Universe Column December 2001
By David Alton
G.K. Chesterton said that it was the writings of Charles
Dickens which led to the Victorians renewing the
traditional English love of Christmas celebrations. Banned during the Puritan period and sidelined during the eighteenth century, the religious renewal of the nineteenth century provided fertile soil in which Mr.Dickens could plant his seeds.
The more materialistic twentieth century saw religious celebration often eclipsed by a consumerist orgy of spending and frenzy; and yet, through the din we know that something unique occurred.
People say that September 11th “changed everything.” At one level, in our attitudes towards terrorism and security for instance, that may be true but at a more fundamental level life goes on just the same. The only event that “changed everything” was the birth of a baby who came to save.
The Church which placed a poster outside its door stating that “Only Sinners Welcome Here” understood why Jesus – whose very name means rescuer – came to change us and to save us from ourselves.
That is something which really is worth celebrating.
The innocence of the Christmas Crib scene – a gift to us of St.Francis of Assisi – still captivates the hardest and most cynical of hearts. Watching my four-year-old playing the part of the sleeping angel in a Nativity Play reminded me how important it is to preserve innocence and childhood.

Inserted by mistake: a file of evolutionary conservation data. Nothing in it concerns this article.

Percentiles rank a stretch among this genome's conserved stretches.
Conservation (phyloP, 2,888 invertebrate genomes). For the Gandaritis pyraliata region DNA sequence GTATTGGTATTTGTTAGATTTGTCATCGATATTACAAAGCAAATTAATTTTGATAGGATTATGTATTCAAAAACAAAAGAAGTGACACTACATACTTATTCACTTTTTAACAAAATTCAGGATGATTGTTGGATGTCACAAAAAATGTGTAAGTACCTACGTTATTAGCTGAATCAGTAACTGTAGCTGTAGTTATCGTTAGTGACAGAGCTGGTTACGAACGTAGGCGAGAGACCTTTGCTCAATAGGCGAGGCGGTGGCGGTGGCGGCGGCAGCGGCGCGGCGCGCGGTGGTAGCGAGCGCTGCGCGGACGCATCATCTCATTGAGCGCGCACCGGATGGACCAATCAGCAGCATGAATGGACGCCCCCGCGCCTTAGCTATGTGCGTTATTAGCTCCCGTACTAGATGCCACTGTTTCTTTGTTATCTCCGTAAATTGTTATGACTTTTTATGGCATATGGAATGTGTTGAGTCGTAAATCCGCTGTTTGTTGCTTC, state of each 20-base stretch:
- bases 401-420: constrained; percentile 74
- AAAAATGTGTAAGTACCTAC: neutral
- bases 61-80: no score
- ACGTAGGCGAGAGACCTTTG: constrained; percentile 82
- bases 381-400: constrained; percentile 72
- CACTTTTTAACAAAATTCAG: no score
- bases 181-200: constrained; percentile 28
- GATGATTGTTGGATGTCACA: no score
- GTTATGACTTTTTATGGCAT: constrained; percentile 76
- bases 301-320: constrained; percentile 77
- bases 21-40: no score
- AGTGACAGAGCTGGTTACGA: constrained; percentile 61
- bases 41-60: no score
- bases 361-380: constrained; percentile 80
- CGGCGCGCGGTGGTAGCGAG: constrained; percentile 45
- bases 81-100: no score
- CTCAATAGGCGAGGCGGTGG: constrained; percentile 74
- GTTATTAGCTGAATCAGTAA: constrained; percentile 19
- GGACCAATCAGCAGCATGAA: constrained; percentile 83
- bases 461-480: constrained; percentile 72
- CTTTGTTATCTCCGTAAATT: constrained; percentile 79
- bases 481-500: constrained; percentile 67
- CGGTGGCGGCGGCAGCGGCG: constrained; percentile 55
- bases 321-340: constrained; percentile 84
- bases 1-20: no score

And yet, how do we begin our Christmas celebrations? At Midnight Mass – where we commemorate the death of Jesus, not His birth; where we recall the inhumanity of His accusers, not their love.
There is a children’s picture story where Santa Claus is reading to the baby Jesus the story of the baby’s birth. “How does it all end?” The baby asks. Perhaps because we know the answer to that question we can be very realistic about Christmas, not least because of the visceral hatred that even today lacerates the little town of Bethlehem. Christmas is not about trying to escape reality and we make a grave error when we put it onto a par with Harry Potter or Lord of the Rings – turning it into a religious Camelot.
Even within days of His birth, the life of Jesus is threatened by Herod and his thugs. The theme of the slaughter of the holy innocents is brilliantly caught in the carol, “In Rama There Was A Voice Heard” – by Sullivan -, which I heard at my first carol evening this year.
By contrast, some strangers – possibly Zoroastrians – travelling from the East recognised who they encountered and brought gifts and adored Him.
There is the story of the sculptor who having made a sculpture of Our Lord was asked, “what is the best way to view it?”. The reply came: “on your knees.” It reminded me of a visit I made to Novgorod – the holy city of the Russians – and after about two hours of continuous standing a companion said “it is a pity they didn’t provide some seats.” An elderly Russian lady turned her head and in perfect English simply said “We would not think it right to sit before our God.”
The wise men on their knees remind us of the awesome nature of the Christmas story. The choice today, in 2001, is the same as it was then – whether to be with Herod or to be with the Magi. As someone recently put it: “there is no neutral ground, no spiritual Switzerland.”